I had the good fortune of sitting near one of the game’s designers, and through many overheard conversations, I discovered that the Sims team doesn’t think about players all in one large bucket, to be sloshed around indiscriminately. Rather, there are many distinct player types that each imply particular design decisions. Most notably, there are Achievers and Dollhousers.

Achievers view the game as just that — a Game — with rules to be mastered and goals to overcome. Achievers take the shortest possible path to the maximum possible outcome. If there’s a number, Achievers want to make it bigger, and anything that distracts from that goal is a needless waste of time. Achievers skip every cut-scene, keep the game clock pegged at triple-speed, and will stop at nothing to win.

Although the word “Dollhouser” may conjure up imagery of little girls dressed in pink, the term had a specific meaning to the Sims team: Dollhousers set their own goals. They may briefly acknowledge the numbers, but largely ignore any defined objectives in favor of carving their own path. They tinker. They tell stories. They spent more time in Build mode than Buy mode, choosing to produce rather than consume. Long after an Achiever thinks they’ve beaten the game and it’s time to move on, a Dollhouser keeps creating new ways to play.

When these guys start melting, your computer will crash. This bug courtesy of Intern Mike.

We love all types of players, of course. As a game developer, If you don’t respect your users, you’ll quickly lose respect for yourself. Whether there’s an Achiever trying to cheat the system or a Dollhouser pushing the limits of how many snowmen can appear on screen, it was important to listen to our whole audience and understand their needs. For me, this conversation with the players was among the job’s greatest perks. The fun I had in college as a observer transfixed on friends’ screens got multiplied a thousand times over as I engaged with the online community and learned of all the creative ways people were playing. Some eschewed interiors entirely to focus on roof tile mosaics. Some roved around faux-viciously in hug mafias. And some just want to watch the Sim-world burn.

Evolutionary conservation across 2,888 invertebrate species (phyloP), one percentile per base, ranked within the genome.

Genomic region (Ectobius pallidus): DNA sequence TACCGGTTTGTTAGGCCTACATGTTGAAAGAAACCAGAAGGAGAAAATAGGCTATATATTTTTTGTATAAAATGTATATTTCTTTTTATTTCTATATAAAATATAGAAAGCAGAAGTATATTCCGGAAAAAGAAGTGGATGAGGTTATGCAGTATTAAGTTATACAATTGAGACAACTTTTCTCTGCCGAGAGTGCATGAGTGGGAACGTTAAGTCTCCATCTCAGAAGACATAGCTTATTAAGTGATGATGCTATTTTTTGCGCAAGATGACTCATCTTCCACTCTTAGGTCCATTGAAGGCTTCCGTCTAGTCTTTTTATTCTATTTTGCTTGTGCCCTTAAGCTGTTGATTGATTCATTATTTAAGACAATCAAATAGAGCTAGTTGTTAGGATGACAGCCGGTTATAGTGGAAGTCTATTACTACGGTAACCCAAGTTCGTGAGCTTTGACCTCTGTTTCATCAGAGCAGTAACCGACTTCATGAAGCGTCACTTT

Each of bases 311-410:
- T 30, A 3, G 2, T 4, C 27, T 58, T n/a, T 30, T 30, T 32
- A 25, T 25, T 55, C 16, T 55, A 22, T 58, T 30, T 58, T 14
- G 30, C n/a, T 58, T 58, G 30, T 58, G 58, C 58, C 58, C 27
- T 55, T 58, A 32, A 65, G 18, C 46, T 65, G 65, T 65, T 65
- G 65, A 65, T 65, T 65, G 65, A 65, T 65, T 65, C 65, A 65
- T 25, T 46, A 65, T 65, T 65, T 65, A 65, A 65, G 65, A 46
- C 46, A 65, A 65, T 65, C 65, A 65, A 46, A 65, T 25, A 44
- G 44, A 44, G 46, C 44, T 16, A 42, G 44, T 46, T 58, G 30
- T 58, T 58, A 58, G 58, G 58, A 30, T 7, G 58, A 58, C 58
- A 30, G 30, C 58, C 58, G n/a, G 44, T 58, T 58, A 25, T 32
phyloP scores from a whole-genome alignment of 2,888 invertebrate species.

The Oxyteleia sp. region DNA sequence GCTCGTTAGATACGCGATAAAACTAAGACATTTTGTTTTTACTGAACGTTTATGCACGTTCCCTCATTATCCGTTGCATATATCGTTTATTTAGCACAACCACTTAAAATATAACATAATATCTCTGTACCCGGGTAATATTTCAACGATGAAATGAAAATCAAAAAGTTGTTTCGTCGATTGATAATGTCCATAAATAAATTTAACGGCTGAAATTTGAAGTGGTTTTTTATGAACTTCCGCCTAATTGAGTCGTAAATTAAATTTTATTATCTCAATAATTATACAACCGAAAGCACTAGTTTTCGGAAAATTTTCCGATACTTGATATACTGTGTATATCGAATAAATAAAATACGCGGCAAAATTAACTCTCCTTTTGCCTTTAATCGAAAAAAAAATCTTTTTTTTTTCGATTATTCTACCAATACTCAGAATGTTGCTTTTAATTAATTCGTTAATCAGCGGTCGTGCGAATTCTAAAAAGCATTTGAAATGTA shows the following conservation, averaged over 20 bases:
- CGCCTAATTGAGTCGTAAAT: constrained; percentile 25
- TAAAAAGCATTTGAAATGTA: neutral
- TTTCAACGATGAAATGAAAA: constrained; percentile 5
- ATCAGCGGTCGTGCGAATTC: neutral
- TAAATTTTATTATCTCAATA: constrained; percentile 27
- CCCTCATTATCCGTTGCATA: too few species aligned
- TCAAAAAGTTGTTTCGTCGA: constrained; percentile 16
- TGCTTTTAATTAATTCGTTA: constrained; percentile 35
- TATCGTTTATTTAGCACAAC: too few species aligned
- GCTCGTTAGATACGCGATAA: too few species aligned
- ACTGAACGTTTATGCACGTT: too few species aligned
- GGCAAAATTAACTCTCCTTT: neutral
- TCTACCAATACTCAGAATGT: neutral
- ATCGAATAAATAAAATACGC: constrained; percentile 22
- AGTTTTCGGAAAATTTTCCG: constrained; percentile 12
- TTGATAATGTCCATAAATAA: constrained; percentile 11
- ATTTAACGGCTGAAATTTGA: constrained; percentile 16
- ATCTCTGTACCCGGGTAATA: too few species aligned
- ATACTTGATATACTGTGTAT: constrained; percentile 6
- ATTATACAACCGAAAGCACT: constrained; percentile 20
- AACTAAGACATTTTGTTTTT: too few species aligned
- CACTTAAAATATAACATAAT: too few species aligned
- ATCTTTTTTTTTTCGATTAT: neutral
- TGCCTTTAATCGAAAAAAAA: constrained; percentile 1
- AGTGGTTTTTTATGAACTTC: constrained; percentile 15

But in all cases, time and time again, the distinction between Achievers and Dollhousers made all the difference. Achievers kept pushing towards victory, but upon discovering that the numbers have no upper limit, they invariably got bored and quit. Meanwhile, despite not being a real word (and thus the red-squiggly bane of my spellchecked life), Dollhousing is the most rewarding, long-lasting, and dare I say best way to play. As more of a toy than a game, The Sims doesn’t reward players seeking a high score — pursuing one is a sure path to frustration and failure. Dollhousers play by their own rules, and whether or not they realize it, demonstrate a powerful idea:

When you can’t win, you can’t lose.

I don’t know if it was all my late nights wrangling code, or simply too many hours staring at a screen trying to make sense of Simlish, but at some point the lines began to blur between The Sims and my everyday existence. I sensed time automatically speeding up when I got into bed. I imagined my hygiene bar filling every time I showered. And, occasionally, from the corner of my eye, I’d catch a glimpse of a plumb-bob over my head. Who was controlling me? What type of player was he?

Being the youngest of five children, I had always been naturally competitive. But as I grew older, and the structure of schoolwork gave way to an endless paradox of choice, it became harder to tell if I was on the right path. I questioned whether I was pursuing the most lucrative career, whether I was fulfilling my needs fast enough. Am I playing the game wrong? Don’t I want to win? With each day slipping by too quickly as I was unable to find the pause button, something had to change. I needed to look beyond the subjectively objective measures of success — wealth, popularity, or whatever ways people try to keep score — and realize none of that truly mattered, and all my frantic effort was holding me back from simply enjoying the game. And I really, seriously needed some sleep.

I’m older now, more confident at controlling my own actions, and I no longer feel the weight of a plumb-bob looming over me. But The Sims will always hold a special place in my heart. I doubt I’ll ever be able to walk through IKEA without hearing the “Buy Mode” music in my head, and I’ve only grown more passionate about playing and making games that foster creativity, community, and self-expression. And each year, in the first week of February, I take a moment to remember that there’s more to life, whether Sim or real, than getting the high score. Life is broader, more fulfilling, and lasts much longer when you set your own goals. When you observe and appreciate the goals of others. When you don’t play to win, but when the goal itself is simply to play.

So how about it: Are you ready to switch out of Buy Mode and into Build Mode? Do you want to Play With Life?